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The “Ocean Canary”, a rare visitor in La Baie!

beluga-1Regular beluga observation in Baie des Ha! Ha! started about sixty years ago. Since the start of population monitoring and surveys,during the 1980s, the total population has been constant with about 1,000 individuals, which is less than 20% of their numbers in the late 1800s or early 1900s.

In 1979, due to their significant drop in numbers and shrinking habitat, beluga hunting in the St. Lawrence River was formally banned.

In 2016, the St. Lawrence beluga was officially placed on the Government of Canada’s endangered species list. The decision was made upon recommendation from the Committee on the Status of Endangered Wildlife in Canada. Beluga numbers had continued to fall despite being added to the threatened species list in 2005. Every summer, 15-20 belugas are found dead along the shores of the St. Lawrence River. However, the worsening of the species’ official status does not provide further protection. Recently, the federal government defined an essential habitat in the St. Lawrence Estuary, a move that could help to better safeguard the species.beluga-2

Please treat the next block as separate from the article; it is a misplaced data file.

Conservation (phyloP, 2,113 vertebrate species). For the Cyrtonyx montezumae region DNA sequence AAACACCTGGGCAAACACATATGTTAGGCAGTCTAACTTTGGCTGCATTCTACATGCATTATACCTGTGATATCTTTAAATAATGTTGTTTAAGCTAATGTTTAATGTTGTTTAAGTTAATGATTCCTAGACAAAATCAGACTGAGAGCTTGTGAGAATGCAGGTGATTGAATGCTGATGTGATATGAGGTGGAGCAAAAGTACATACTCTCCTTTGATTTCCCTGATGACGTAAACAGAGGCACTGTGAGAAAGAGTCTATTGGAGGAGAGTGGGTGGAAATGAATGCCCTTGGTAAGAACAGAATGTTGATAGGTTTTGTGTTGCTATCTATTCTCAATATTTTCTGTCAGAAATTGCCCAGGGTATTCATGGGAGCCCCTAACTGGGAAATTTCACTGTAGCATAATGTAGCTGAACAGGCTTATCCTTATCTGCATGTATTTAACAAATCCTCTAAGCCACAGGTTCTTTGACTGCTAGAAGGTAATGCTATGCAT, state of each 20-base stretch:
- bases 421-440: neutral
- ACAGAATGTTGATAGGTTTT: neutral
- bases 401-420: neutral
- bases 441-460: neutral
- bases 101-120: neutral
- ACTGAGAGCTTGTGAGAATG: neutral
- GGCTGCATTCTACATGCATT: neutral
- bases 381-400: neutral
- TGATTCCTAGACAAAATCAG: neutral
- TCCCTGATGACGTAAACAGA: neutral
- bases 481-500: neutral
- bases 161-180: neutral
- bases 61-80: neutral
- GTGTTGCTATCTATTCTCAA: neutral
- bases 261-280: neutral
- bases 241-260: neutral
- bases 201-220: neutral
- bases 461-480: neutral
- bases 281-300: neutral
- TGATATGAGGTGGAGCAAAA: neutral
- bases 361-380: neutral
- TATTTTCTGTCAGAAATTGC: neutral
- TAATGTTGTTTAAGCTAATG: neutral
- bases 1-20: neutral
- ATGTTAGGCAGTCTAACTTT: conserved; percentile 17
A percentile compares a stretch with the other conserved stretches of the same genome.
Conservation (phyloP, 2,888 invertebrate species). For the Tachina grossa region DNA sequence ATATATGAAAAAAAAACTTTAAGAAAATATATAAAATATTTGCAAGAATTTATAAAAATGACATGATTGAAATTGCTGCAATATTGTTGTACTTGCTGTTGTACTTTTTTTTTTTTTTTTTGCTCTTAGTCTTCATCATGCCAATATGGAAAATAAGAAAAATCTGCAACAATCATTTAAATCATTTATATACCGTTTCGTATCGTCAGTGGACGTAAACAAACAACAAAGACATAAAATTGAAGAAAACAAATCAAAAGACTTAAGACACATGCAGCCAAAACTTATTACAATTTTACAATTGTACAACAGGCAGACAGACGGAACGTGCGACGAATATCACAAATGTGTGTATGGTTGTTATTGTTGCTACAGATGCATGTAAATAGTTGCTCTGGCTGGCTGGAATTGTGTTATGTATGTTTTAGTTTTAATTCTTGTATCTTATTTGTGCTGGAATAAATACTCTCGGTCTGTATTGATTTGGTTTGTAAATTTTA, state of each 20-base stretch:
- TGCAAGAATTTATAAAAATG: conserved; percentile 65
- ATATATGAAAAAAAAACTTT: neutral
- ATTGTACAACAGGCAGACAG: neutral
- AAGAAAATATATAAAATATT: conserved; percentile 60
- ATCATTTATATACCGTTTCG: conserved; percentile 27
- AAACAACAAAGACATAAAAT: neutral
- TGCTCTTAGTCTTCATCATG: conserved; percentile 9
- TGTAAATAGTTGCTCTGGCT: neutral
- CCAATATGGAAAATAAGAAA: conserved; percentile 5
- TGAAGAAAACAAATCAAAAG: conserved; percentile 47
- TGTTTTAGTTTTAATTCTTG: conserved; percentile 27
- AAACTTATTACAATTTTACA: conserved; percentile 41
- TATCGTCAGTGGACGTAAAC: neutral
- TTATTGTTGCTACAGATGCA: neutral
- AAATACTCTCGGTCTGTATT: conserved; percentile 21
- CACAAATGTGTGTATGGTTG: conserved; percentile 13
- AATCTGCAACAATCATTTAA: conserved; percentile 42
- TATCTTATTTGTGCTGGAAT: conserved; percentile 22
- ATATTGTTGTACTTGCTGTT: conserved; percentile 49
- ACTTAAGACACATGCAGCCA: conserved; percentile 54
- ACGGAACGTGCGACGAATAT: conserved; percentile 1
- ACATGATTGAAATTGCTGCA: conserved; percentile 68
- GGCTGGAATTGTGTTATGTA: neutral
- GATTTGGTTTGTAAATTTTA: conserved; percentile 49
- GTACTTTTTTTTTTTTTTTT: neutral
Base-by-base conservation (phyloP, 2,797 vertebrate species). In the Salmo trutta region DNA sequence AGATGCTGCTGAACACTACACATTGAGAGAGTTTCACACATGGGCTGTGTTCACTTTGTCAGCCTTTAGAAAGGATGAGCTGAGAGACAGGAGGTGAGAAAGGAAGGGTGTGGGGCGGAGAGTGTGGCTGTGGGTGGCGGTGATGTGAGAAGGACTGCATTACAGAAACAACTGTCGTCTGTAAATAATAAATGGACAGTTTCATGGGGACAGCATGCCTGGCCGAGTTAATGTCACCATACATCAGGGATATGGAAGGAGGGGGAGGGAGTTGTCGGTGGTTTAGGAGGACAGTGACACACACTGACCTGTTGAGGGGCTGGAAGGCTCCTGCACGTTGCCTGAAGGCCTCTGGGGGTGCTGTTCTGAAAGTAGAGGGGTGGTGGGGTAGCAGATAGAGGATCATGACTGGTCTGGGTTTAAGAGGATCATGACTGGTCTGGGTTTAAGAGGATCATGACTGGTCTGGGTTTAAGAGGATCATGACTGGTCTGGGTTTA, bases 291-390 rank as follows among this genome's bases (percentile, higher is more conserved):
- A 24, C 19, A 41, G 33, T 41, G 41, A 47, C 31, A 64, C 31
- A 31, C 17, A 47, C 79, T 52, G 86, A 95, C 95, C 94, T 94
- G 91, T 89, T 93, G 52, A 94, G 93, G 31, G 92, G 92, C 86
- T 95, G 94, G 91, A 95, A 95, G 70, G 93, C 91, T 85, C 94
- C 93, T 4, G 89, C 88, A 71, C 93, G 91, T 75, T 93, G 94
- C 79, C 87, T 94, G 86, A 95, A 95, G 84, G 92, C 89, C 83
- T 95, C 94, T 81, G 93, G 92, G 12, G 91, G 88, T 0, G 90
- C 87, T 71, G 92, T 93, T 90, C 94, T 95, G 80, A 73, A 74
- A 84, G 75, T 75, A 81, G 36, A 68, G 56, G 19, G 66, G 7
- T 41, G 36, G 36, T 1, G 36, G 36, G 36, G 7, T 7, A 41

Recovery of the St. Lawrence beluga: A slow process

Initially, the St. Lawrence beluga population was an estimated 500 individuals. But the improvement of counting methods has led researchers to agree: those numbers were biased, there were about the same number of belugas as there are today, or some 1,000 individuals. Belugas live all year long in the waters that flow out of the heart of North America. Despite concerted depollution efforts since the 1980s, contamination of the species continues to be a serious issue. The combined effects of pollution and other threats, such as noise and habitat deterioration, are still unknown. A lot of work remains to be done in an effort to better understand and protect the species!beluga3

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